Duke got all it could handle when Maryland came to town Sunday night.
It took a couple of unusual contributors off the bench and a late effort from the Blue Devils’ two seniors to give No. 1 Duke the 71-64 victory.
At the half, the Blue Devils led by a slim margin, 32-31. Locker room talks seemed to have little effect on inspiring Duke’s play to start the second period. The Terrapins immediately scored seven straight points in just over a minute to claim a six-point lead, sizable for this game.
“Whatever we told them at halftime was not working,” head coach Mike Krzyzewski said. “We gave up seven points in a minute and two seconds, and we shot two air balls, I think. We didn’t run what we were supposed to run.”
When the Blue Devils still failed to score on its next three possessions, Krzyzewski made an unexpected substitution, putting Tyler Thornton and Seth Curry into the game alongside Nolan Smith, Kyle Singler and Mason Plumlee. The move to a smaller lineup spurred offensive and defensive plays that turned the momentum in Duke’s favor.
Thornton immediately harassed Terrell Stoglin into a turnover. The Terrapin’s miscue was just one of many in a bad night for the freshman point guard, who shot only 1-of-10 and missed all six of his 3-point attempts.
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After Plumlee picked up his third and fourth fouls within a matter of seconds, Curry sparked a crucial offensive surge. Lurking in the left corner, he faked and watched the Maryland defender fly by, then stepped in and drained a jumper from the elbow.
“On the scouting report, I’m known as a shooter,” Curry said. “Coach is always telling me to use the shot fake. I was able to do that, get free, and get some open looks.”
Singler followed Curry’s bucket with a 3-pointer from the right wing. His shot closed the lead to one and prompted Maryland head coach Gary Williams to call a timeout to stem the Duke tide.
It did no good, however. Stoglin fouled Curry on a 3-point attempt, and Curry converted two of those free throws. Thornton added several more outstanding defensive plays, getting in the way of Maryland players and drawing offensive fouls.
“They came in and gave us a spark,” Singler said. “That is the best way I can put it. Seth more on the offensive end and Tyler on the defensive end.”
The plays were all part of an 11-0 run that put the Blue Devils up 43-38. The lead would not stay so comfortable, however.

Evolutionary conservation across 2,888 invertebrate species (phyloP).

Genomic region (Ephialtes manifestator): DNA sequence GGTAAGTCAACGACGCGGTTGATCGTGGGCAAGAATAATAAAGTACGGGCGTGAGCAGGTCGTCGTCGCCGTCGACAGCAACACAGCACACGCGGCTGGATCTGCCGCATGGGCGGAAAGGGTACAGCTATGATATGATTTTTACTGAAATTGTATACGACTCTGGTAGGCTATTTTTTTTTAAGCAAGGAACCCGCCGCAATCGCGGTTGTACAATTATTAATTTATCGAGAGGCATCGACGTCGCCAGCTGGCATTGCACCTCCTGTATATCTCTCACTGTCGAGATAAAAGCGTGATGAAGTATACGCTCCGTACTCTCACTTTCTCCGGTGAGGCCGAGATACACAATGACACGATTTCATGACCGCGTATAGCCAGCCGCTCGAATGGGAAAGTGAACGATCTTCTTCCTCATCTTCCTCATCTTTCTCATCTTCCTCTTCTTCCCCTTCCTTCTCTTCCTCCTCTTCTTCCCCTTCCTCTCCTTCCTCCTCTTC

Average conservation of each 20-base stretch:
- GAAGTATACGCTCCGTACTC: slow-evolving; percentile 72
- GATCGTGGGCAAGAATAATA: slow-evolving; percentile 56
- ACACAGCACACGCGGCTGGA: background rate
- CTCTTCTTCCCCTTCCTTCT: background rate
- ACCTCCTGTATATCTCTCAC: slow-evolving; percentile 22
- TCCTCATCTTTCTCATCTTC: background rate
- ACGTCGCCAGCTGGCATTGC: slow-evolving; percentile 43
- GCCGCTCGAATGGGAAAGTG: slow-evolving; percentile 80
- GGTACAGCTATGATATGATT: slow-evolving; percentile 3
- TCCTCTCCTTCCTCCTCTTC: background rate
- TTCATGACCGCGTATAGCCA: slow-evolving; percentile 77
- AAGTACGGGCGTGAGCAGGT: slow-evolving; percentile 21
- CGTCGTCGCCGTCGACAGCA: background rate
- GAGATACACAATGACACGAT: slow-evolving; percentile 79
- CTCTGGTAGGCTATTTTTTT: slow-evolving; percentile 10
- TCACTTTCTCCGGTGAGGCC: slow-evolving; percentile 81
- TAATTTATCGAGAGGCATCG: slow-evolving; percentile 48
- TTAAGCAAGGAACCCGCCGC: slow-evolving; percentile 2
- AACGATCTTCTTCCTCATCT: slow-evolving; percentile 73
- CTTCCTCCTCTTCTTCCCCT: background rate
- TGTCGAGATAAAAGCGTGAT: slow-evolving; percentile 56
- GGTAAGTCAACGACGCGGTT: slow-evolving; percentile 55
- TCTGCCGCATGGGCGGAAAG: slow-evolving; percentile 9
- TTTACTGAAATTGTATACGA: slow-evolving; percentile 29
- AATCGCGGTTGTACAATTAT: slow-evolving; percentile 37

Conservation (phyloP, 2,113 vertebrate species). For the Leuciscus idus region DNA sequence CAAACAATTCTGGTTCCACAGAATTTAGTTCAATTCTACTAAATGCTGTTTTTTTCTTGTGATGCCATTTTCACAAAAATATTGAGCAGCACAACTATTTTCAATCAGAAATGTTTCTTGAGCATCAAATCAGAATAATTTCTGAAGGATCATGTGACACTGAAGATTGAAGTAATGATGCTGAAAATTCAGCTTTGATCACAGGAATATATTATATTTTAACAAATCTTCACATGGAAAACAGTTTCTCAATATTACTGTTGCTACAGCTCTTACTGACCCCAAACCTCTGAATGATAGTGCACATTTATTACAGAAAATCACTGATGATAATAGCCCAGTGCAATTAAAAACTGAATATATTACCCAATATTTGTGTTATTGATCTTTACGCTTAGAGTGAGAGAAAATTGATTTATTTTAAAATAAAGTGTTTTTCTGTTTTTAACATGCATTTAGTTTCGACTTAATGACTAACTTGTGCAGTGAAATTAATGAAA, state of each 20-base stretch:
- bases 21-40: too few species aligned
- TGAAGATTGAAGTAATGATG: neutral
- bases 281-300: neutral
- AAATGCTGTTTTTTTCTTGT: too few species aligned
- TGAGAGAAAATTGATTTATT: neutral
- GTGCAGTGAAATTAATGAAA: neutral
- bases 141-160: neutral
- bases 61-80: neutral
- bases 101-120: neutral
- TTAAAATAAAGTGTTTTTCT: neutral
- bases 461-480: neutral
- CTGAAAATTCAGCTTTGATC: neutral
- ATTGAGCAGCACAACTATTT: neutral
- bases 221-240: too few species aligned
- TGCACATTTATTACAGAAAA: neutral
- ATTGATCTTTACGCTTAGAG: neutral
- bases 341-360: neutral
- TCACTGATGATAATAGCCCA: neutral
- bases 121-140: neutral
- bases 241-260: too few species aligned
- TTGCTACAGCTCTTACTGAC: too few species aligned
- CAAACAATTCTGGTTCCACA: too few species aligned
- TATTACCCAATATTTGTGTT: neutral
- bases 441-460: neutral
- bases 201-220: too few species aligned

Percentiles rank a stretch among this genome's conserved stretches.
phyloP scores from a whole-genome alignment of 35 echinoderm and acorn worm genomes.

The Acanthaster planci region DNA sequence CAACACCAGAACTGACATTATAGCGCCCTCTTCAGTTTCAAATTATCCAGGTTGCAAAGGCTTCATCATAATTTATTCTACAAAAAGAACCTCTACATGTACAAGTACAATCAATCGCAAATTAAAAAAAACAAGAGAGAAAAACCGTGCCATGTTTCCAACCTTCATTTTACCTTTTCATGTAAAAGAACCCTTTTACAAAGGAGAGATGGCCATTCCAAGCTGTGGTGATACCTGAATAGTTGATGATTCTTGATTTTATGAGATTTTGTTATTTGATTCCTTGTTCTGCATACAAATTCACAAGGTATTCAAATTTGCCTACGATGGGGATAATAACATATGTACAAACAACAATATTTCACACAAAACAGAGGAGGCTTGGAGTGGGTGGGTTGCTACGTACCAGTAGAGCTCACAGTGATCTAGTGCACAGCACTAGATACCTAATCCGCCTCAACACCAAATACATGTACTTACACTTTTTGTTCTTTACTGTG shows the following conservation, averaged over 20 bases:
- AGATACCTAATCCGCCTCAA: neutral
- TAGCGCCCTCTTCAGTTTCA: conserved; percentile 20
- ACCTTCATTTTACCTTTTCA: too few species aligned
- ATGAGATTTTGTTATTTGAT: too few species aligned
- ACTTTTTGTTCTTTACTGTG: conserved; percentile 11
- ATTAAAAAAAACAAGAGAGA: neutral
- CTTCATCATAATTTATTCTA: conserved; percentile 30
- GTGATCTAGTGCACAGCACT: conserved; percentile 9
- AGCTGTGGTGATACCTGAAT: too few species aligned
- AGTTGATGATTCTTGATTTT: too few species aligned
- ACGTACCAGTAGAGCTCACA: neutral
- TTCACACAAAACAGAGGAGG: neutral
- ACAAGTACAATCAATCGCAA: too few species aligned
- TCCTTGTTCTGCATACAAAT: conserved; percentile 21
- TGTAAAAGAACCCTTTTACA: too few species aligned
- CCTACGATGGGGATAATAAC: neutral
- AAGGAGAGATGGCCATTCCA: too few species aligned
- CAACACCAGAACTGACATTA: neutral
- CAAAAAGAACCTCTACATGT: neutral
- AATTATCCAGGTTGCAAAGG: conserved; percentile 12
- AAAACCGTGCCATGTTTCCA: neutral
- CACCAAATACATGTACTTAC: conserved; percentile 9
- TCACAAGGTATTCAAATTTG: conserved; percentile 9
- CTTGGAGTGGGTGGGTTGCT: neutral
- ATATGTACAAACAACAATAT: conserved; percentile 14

Using plays by Dino Gregory and Cliff Tucker, the Terrapins whittled away at the lead, knotting the game at 46 with 9:53 remaining.
Now, at this crucial point in the game, the new-comers’ turn was over. Duke turned to its seniors.
Singler and Smith contributed 19 of the next 24 points. And with less than two minutes left on the clock, Smith charged to the left, blowing past sophomore Jordan Williams through a gap the Maryland player had left open on the baseline.
Williams reciprocated with a bucket of his own on the other end, but Singler’s answer on the next possession came from right in front of the Duke coaching staff. The long 3-pointer propelled the Blue Devils to an eight-point lead, their largest lead of the night.
“Kyle was Kyle tonight,” Smith said. “He can score the ball. He hits shots and attacks the rim.”
From the beginning, this contest was tighter than many expected. Second-chance points kept the Blue Devils in the game early, with four players pitching in with offensive rebounds in the first half alone.
Defensively, Duke had trouble containing Williams, who was too much for the Blue Devil frontcourt to handle. Despite disappearing for parts of the second half, Williams still managed a 23-point, 13-rebound line.
Singler led Duke with 25 points and 10 rebounds on 10-of-19 shooting. After starting slow, Smith finished with 18 points—11 of them in the second half—and 7 rebounds.
Gary Williams was the second straight opposing coach to praise the Blue Devil seniors, who both played all 40 minutes. Williams echoed Alabama-Birmingham head coach Mike Davis’s sentiments, saying Smith and Singler “don’t get tired out there, and they are very difficult to defend.” That tirelessness gave the seniors the needed strength to make the late-game plays to secure the win Sunday night.
“It was a huge win for us because we played against as well-coached a team as we have played against all year,” Krzyzewski said. “Gary [Williams]… is a great coach and his game plan against us was magnificent. They did everything possible to take Nolan [Smith] out of the game. They really crowded the paint…. they just played a really strong aggressive, physical, game.
“They were very good, I mean really good. We haven’t been in a game like that.”